Plant tissue culture contamination: challenges and opportunities
Researchers have striven, often without success, to eliminate all microorganisms from in vitro plant cultures, assuming that the presence of any bacterium or fungus is harmful and undesirable. Although contamination remains a serious challenge for in vitro plant cell, tissue or organ culture researchers, over the past 25 years a large body of evidence has accumulated that the presence of microorganisms in plant in vitro cultures, while often harmful, may also, depending on the specific organism, have no effect on cultures or even be beneficial, presenting new opportunities for micropropagation or secondary metabolite production. Furthermore, in recent years, evidence has been accumulating that calls into question the entire possibility of a microorganism-free (axenic) in vitro plant culture. This presentation will review recent developments in identifying and controlling in vitro contaminants, will describe the effects of different types of microorganisms and will suggest new ways of describing and evaluating the presence of microorganisms. Although the beneficial effects of microorganisms on plants has been known for more than 90 years, it has only been during the last 25 years that such effects have been described in plant tissue cultures. These studies, and the opportunities afforded by them, are reviewed. Also, recent evidence suggesting that there is no such thing as an axenic or sterile plant in vitro culture is presented and its implications discussed.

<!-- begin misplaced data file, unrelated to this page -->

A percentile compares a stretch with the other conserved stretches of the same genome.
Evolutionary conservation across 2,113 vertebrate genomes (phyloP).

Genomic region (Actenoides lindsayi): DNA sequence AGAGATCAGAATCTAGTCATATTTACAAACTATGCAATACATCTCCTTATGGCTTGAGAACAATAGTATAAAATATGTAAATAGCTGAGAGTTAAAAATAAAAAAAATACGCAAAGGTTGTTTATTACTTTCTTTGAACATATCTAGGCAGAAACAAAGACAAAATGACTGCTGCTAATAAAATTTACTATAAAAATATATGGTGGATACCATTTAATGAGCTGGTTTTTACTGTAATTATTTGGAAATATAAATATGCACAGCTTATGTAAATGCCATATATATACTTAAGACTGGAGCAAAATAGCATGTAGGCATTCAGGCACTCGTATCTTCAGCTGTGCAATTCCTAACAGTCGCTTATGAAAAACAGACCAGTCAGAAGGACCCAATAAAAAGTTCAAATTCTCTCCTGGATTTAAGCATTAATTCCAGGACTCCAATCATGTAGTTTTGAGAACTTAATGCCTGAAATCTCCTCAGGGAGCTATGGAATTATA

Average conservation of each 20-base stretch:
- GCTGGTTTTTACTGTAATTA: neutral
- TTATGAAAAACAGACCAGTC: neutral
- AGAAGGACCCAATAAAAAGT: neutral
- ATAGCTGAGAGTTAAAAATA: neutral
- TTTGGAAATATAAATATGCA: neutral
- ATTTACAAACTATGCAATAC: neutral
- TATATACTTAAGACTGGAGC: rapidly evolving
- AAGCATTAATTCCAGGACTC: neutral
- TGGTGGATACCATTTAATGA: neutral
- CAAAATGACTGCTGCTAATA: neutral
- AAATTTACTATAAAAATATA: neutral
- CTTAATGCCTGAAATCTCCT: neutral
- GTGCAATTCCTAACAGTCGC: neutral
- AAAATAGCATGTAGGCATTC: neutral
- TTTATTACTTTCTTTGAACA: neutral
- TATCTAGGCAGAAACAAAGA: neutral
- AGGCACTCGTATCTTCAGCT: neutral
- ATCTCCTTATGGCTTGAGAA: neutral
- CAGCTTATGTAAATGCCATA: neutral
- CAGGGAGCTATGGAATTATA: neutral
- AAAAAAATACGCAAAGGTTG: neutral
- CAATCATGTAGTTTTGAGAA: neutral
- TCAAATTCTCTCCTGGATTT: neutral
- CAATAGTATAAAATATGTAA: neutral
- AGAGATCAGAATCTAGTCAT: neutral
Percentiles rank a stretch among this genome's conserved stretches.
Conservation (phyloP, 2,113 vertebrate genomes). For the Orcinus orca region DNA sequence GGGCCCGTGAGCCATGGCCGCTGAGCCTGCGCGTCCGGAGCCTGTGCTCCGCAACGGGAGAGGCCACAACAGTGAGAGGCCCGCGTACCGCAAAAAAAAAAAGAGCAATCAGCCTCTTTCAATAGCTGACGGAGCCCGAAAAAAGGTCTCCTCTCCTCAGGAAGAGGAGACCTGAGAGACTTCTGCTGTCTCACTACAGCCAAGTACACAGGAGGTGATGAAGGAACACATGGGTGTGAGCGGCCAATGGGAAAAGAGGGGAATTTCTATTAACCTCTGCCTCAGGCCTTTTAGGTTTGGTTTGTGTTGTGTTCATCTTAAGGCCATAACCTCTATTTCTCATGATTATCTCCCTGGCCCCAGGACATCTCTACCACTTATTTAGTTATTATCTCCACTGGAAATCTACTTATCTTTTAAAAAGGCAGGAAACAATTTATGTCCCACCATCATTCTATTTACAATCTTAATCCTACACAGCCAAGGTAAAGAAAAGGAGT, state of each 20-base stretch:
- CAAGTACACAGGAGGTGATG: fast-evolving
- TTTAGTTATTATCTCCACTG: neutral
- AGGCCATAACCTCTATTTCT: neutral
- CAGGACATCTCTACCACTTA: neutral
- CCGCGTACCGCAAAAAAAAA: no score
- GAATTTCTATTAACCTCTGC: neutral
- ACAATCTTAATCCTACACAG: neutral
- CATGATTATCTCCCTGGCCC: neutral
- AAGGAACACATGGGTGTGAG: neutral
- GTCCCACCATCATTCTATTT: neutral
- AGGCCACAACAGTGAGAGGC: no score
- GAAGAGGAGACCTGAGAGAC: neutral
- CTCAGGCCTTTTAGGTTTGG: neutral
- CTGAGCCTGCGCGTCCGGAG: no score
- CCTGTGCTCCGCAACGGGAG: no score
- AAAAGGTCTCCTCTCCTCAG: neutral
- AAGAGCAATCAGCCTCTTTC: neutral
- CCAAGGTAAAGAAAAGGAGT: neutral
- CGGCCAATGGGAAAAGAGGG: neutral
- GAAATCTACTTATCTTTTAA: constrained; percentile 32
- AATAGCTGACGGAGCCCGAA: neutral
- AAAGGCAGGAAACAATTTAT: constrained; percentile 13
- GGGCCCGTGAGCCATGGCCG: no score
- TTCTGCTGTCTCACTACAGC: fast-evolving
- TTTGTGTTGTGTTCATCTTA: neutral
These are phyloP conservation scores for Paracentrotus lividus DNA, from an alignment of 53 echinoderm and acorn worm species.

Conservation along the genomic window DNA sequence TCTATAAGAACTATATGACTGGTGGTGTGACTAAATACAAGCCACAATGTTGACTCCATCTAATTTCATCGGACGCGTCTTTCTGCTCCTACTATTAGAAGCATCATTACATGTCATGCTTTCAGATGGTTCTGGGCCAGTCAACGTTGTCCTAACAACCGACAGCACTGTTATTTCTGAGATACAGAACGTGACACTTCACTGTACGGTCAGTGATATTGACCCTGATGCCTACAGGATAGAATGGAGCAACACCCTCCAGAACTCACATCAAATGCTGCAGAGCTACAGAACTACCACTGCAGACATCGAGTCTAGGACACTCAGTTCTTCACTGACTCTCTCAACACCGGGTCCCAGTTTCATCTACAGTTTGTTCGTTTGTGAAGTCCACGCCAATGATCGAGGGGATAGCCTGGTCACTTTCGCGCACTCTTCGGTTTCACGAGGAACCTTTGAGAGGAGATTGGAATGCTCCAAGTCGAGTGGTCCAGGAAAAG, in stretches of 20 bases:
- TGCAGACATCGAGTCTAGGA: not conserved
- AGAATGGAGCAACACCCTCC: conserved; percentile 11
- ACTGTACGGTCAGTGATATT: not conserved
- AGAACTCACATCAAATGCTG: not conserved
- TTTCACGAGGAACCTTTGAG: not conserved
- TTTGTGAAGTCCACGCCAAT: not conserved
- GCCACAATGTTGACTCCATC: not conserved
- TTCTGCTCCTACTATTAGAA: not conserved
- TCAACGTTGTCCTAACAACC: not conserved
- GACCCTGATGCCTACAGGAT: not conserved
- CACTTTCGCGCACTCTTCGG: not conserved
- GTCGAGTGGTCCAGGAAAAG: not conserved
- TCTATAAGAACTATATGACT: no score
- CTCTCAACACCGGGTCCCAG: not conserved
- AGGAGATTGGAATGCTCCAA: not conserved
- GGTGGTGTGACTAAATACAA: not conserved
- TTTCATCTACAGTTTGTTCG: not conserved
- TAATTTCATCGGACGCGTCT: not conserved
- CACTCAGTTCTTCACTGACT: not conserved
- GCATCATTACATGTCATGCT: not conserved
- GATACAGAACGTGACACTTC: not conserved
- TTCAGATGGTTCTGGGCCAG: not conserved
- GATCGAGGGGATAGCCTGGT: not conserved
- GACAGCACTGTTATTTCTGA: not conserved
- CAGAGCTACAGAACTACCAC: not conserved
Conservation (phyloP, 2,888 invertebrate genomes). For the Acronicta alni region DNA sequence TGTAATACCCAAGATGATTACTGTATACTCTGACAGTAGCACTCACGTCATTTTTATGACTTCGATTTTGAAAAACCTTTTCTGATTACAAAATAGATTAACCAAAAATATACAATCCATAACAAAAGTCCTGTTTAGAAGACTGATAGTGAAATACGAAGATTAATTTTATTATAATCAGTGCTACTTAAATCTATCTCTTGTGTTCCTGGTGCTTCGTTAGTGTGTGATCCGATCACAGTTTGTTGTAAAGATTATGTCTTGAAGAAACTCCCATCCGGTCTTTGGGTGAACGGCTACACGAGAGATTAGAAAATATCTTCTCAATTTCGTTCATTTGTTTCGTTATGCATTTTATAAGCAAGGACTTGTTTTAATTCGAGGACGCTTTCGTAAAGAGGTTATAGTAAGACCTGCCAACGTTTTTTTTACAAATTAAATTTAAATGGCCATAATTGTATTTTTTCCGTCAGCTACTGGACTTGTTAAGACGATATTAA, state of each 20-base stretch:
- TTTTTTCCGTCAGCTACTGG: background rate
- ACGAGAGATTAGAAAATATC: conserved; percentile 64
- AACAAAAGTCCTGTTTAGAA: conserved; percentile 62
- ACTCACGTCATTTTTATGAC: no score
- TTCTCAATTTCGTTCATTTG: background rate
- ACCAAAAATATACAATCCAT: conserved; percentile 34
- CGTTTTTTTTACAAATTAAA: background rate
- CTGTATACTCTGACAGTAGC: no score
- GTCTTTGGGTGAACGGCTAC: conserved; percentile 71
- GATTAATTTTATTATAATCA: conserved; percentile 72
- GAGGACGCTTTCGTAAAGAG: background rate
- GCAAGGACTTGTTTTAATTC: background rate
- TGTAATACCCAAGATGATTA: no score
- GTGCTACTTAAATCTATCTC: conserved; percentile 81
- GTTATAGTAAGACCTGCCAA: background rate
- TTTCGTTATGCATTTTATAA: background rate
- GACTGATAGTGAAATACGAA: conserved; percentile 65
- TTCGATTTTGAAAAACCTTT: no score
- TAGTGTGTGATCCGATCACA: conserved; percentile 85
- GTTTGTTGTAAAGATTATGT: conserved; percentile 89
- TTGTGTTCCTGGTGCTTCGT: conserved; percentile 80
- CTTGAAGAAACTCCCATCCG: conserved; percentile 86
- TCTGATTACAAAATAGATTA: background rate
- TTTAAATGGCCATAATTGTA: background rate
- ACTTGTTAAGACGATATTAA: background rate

Herman, E.B. (2017). Plant tissue culture contamination: challenges and opportunities. Acta Hortic. 1155, 231-238
axenic culture, bacteria, contaminants, in vitro, fluorescent stain